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Confessions of a Teenage Drama Queen Review

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New York City teenager Lola is finding it hard to adjust to the quiet suburbs of New Jersey. But with auditions for the school musical approaching and her favourite rock group about to play their final concert, she seizes the chance to grab the limelight

★★★★★

With the recent remake of Freaky Friday, Lindsay Lohan proved that she could pull off tricky parts with aplomb. But, if anything, she faces a tougher challenge here. Convincing us that she's a 45 year-old trapped in a 15 year-old's body is one thing. Making us warm to a character as vapid and self-obsessed as Lola Cep is quite another, and not even she can save this ill-conceived 'tween' flick.

When a lead character is egotistical enough to declare that she's "a flamingo among pigeons", it's usually a safe bet that the stage is set for a story of redemption. That's not the case here. By the time the credits roll, Lola is still every bit as vain; only now everyone else has come round to her skewed point of view.

Nor is there character development elsewhere. Her plain best friend exists solely to be taught the value of being cool – and to make her look hotter. Her hunky love interest stands awkwardly in the background, waiting for his cue to provide a neat resolution at the end. Neither one has a shred of backstory or anything to say which doesn't relate directly to Lola.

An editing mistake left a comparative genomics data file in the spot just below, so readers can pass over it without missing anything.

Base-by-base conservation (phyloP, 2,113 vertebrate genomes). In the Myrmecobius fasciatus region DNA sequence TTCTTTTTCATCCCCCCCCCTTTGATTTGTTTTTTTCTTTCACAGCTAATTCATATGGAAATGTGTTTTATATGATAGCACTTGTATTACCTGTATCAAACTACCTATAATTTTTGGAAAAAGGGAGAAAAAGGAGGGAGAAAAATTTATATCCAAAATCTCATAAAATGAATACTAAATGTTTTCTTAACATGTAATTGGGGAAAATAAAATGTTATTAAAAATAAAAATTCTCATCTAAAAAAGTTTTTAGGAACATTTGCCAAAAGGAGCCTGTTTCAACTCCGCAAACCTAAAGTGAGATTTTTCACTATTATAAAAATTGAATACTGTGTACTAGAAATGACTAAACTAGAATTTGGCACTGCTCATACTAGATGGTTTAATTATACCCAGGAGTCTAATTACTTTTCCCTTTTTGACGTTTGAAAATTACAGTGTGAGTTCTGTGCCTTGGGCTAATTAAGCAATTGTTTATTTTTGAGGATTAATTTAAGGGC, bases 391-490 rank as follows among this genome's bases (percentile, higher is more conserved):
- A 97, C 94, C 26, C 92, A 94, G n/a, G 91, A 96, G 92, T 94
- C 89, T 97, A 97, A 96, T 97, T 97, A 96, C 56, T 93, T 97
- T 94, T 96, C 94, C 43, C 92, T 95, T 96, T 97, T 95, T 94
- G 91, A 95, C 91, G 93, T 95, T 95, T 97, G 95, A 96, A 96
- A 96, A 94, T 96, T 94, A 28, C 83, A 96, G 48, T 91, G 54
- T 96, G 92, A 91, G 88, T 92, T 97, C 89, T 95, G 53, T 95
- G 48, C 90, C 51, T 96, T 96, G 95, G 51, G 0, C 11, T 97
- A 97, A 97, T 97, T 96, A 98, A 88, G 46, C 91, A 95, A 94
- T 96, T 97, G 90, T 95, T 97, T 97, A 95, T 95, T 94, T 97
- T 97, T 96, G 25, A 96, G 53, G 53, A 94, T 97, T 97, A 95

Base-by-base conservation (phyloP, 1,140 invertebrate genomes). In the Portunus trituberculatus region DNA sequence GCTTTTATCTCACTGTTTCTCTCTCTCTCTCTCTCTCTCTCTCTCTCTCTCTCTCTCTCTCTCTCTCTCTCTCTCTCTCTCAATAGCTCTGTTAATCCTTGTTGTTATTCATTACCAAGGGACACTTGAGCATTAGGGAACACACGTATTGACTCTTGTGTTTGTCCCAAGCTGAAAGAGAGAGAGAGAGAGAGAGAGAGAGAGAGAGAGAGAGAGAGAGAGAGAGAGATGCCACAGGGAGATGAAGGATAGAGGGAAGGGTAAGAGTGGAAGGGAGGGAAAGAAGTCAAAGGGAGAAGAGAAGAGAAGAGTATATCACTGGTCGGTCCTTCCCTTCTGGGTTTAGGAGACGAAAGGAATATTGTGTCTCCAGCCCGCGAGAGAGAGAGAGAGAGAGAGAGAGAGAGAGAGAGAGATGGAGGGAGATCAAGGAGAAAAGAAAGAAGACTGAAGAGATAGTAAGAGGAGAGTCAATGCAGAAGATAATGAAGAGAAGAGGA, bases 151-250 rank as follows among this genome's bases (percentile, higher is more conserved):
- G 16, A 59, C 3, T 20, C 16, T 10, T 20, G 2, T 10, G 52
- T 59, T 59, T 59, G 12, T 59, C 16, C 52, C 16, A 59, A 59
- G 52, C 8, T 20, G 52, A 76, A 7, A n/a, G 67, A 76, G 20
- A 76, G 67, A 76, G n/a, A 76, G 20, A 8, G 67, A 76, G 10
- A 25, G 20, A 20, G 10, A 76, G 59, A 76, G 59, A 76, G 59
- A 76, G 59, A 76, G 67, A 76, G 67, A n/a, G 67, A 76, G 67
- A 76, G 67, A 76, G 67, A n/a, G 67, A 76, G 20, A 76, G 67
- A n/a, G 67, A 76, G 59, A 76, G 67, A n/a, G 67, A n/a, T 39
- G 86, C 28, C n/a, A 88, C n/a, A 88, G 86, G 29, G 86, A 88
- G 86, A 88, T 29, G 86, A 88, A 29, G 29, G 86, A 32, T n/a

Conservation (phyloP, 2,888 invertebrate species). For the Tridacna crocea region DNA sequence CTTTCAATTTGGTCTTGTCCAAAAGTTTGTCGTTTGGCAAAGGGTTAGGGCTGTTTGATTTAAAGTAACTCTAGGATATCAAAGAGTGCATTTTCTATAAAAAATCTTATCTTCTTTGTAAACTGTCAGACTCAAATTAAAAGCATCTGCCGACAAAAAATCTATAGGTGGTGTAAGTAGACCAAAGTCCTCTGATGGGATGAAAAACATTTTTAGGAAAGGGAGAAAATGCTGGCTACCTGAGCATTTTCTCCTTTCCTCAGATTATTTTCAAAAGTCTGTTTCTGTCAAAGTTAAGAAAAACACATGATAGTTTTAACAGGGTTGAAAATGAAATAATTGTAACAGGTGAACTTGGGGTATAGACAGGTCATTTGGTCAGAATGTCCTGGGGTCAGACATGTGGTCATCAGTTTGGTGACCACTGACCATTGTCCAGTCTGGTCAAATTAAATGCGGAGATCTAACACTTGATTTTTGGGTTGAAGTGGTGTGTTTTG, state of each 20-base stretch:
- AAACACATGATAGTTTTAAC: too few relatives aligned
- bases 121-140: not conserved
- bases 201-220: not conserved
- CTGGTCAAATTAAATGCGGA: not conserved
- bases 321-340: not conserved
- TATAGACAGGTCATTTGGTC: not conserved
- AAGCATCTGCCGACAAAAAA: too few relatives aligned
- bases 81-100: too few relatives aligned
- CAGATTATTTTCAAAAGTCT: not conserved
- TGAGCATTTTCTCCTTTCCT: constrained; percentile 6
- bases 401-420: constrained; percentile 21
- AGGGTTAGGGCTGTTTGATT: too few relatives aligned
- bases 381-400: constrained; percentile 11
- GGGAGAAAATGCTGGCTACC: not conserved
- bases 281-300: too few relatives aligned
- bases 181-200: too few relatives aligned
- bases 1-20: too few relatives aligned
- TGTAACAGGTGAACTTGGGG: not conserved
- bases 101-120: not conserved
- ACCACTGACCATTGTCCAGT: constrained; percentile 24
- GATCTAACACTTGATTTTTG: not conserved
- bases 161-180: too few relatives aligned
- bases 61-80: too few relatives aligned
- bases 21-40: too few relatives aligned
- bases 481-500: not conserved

An attempt at a fish-out-of-water storyline is also handled ineptly. A big deal is made of Lola's move from hip and happening New York to a 'sleepy' town in New Jersey, but any effort to contrast two different ways of life is abandoned almost immediately as director Sugarman deploys breakdancers, state-of-the-art arcade machines and – in the ludicrous musical finale – more hi-tech laptops than you would see at NYU. It's a lazy way to keep kids from nodding off and makes the girls' inevitable trip to the big city lose much of its impact.

Some fleeting moments of relief are provided by Adam Garcia, appearing as a debauched rock star who doesn't live up to Lola's lofty ideals. And, despite being subjected to some of the worst voice dubbing in film history, Lohan at least gets to showcase some serious talent for busting dance moves. She's badly miscast (a younger actress may have made the character's shortcomings more palatable), but about the only reason to sit through this shallow tale.

A self-absorbed sugar rush of a movie, this might please small girls but will leave a sour taste in everyone else's mouth. Lola deserves detention; Lohan deserves better.

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